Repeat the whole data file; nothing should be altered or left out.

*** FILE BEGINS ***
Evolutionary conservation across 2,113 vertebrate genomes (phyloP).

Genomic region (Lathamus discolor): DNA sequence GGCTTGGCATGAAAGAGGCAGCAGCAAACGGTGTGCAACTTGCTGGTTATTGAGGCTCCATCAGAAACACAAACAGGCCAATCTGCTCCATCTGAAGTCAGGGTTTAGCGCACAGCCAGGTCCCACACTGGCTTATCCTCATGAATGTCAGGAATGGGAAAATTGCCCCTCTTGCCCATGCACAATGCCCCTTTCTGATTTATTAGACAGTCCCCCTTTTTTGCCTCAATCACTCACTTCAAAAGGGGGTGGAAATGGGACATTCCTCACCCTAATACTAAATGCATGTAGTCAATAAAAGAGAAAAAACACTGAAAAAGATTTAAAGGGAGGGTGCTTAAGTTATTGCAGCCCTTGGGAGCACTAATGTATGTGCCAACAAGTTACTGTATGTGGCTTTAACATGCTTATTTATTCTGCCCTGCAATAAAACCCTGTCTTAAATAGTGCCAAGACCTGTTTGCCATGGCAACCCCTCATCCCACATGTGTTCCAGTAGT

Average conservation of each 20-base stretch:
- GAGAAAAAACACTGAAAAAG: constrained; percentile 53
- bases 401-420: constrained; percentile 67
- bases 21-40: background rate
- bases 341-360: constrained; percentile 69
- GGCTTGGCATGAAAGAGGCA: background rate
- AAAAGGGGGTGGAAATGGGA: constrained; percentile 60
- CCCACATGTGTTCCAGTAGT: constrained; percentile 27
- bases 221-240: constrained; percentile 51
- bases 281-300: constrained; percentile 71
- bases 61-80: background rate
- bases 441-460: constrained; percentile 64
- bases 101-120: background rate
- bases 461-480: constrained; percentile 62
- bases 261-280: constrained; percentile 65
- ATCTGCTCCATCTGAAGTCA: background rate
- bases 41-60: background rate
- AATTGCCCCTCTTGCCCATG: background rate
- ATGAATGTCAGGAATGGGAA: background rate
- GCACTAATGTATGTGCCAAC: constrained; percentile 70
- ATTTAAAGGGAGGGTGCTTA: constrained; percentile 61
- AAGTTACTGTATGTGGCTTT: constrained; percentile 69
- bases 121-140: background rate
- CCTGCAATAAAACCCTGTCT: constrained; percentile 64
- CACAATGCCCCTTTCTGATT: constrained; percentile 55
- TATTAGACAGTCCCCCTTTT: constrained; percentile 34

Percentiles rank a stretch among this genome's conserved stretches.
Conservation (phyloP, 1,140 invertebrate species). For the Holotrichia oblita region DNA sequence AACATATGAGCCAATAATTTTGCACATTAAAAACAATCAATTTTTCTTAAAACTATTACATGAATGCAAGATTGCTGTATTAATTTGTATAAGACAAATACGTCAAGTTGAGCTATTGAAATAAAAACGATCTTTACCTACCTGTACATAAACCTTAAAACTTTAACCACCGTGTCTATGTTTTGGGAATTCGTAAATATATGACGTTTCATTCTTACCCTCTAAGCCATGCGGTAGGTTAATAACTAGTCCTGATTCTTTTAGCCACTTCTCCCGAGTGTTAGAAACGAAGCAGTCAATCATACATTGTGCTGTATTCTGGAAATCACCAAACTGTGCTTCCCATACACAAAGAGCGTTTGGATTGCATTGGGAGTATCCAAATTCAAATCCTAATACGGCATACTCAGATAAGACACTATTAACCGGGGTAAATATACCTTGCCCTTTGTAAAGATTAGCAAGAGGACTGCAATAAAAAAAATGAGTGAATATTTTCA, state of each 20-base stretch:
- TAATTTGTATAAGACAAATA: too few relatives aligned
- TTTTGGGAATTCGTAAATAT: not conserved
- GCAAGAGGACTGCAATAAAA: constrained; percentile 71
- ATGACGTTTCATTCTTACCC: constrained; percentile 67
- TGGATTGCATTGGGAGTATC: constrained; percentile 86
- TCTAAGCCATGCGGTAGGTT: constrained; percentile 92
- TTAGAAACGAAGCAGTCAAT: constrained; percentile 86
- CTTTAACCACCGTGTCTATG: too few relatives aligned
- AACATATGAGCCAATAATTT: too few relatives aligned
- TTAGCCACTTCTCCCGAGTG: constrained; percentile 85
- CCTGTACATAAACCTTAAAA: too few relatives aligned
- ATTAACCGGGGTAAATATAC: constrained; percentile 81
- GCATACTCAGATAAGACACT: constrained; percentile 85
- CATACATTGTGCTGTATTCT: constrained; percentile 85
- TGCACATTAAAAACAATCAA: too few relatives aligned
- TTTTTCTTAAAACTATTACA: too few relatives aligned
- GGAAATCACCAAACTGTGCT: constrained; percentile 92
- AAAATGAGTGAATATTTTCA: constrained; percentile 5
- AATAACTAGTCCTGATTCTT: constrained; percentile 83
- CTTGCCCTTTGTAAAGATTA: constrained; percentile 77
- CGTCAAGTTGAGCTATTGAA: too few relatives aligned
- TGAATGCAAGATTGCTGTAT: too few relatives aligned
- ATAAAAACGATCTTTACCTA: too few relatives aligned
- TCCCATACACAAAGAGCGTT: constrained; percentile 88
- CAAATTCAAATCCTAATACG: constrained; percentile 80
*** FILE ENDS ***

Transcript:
Evolutionary conservation across 2,113 vertebrate genomes (phyloP).

Genomic region (Lathamus discolor): DNA sequence GGCTTGGCATGAAAGAGGCAGCAGCAAACGGTGTGCAACTTGCTGGTTATTGAGGCTCCATCAGAAACACAAACAGGCCAATCTGCTCCATCTGAAGTCAGGGTTTAGCGCACAGCCAGGTCCCACACTGGCTTATCCTCATGAATGTCAGGAATGGGAAAATTGCCCCTCTTGCCCATGCACAATGCCCCTTTCTGATTTATTAGACAGTCCCCCTTTTTTGCCTCAATCACTCACTTCAAAAGGGGGTGGAAATGGGACATTCCTCACCCTAATACTAAATGCATGTAGTCAATAAAAGAGAAAAAACACTGAAAAAGATTTAAAGGGAGGGTGCTTAAGTTATTGCAGCCCTTGGGAGCACTAATGTATGTGCCAACAAGTTACTGTATGTGGCTTTAACATGCTTATTTATTCTGCCCTGCAATAAAACCCTGTCTTAAATAGTGCCAAGACCTGTTTGCCATGGCAACCCCTCATCCCACATGTGTTCCAGTAGT

Average conservation of each 20-base stretch:
- GAGAAAAAACACTGAAAAAG: constrained; percentile 53
- bases 401-420: constrained; percentile 67
- bases 21-40: background rate
- bases 341-360: constrained; percentile 69
- GGCTTGGCATGAAAGAGGCA: background rate
- AAAAGGGGGTGGAAATGGGA: constrained; percentile 60
- CCCACATGTGTTCCAGTAGT: constrained; percentile 27
- bases 221-240: constrained; percentile 51
- bases 281-300: constrained; percentile 71
- bases 61-80: background rate
- bases 441-460: constrained; percentile 64
- bases 101-120: background rate
- bases 461-480: constrained; percentile 62
- bases 261-280: constrained; percentile 65
- ATCTGCTCCATCTGAAGTCA: background rate
- bases 41-60: background rate
- AATTGCCCCTCTTGCCCATG: background rate
- ATGAATGTCAGGAATGGGAA: background rate
- GCACTAATGTATGTGCCAAC: constrained; percentile 70
- ATTTAAAGGGAGGGTGCTTA: constrained; percentile 61
- AAGTTACTGTATGTGGCTTT: constrained; percentile 69
- bases 121-140: background rate
- CCTGCAATAAAACCCTGTCT: constrained; percentile 64
- CACAATGCCCCTTTCTGATT: constrained; percentile 55
- TATTAGACAGTCCCCCTTTT: constrained; percentile 34

Percentiles rank a stretch among this genome's conserved stretches.
Conservation (phyloP, 1,140 invertebrate species). For the Holotrichia oblita region DNA sequence AACATATGAGCCAATAATTTTGCACATTAAAAACAATCAATTTTTCTTAAAACTATTACATGAATGCAAGATTGCTGTATTAATTTGTATAAGACAAATACGTCAAGTTGAGCTATTGAAATAAAAACGATCTTTACCTACCTGTACATAAACCTTAAAACTTTAACCACCGTGTCTATGTTTTGGGAATTCGTAAATATATGACGTTTCATTCTTACCCTCTAAGCCATGCGGTAGGTTAATAACTAGTCCTGATTCTTTTAGCCACTTCTCCCGAGTGTTAGAAACGAAGCAGTCAATCATACATTGTGCTGTATTCTGGAAATCACCAAACTGTGCTTCCCATACACAAAGAGCGTTTGGATTGCATTGGGAGTATCCAAATTCAAATCCTAATACGGCATACTCAGATAAGACACTATTAACCGGGGTAAATATACCTTGCCCTTTGTAAAGATTAGCAAGAGGACTGCAATAAAAAAAATGAGTGAATATTTTCA, state of each 20-base stretch:
- TAATTTGTATAAGACAAATA: too few relatives aligned
- TTTTGGGAATTCGTAAATAT: not conserved
- GCAAGAGGACTGCAATAAAA: constrained; percentile 71
- ATGACGTTTCATTCTTACCC: constrained; percentile 67
- TGGATTGCATTGGGAGTATC: constrained; percentile 86
- TCTAAGCCATGCGGTAGGTT: constrained; percentile 92
- TTAGAAACGAAGCAGTCAAT: constrained; percentile 86
- CTTTAACCACCGTGTCTATG: too few relatives aligned
- AACATATGAGCCAATAATTT: too few relatives aligned
- TTAGCCACTTCTCCCGAGTG: constrained; percentile 85
- CCTGTACATAAACCTTAAAA: too few relatives aligned
- ATTAACCGGGGTAAATATAC: constrained; percentile 81
- GCATACTCAGATAAGACACT: constrained; percentile 85
- CATACATTGTGCTGTATTCT: constrained; percentile 85
- TGCACATTAAAAACAATCAA: too few relatives aligned
- TTTTTCTTAAAACTATTACA: too few relatives aligned
- GGAAATCACCAAACTGTGCT: constrained; percentile 92
- AAAATGAGTGAATATTTTCA: constrained; percentile 5
- AATAACTAGTCCTGATTCTT: constrained; percentile 83
- CTTGCCCTTTGTAAAGATTA: constrained; percentile 77
- CGTCAAGTTGAGCTATTGAA: too few relatives aligned
- TGAATGCAAGATTGCTGTAT: too few relatives aligned
- ATAAAAACGATCTTTACCTA: too few relatives aligned
- TCCCATACACAAAGAGCGTT: constrained; percentile 88
- CAAATTCAAATCCTAATACG: constrained; percentile 80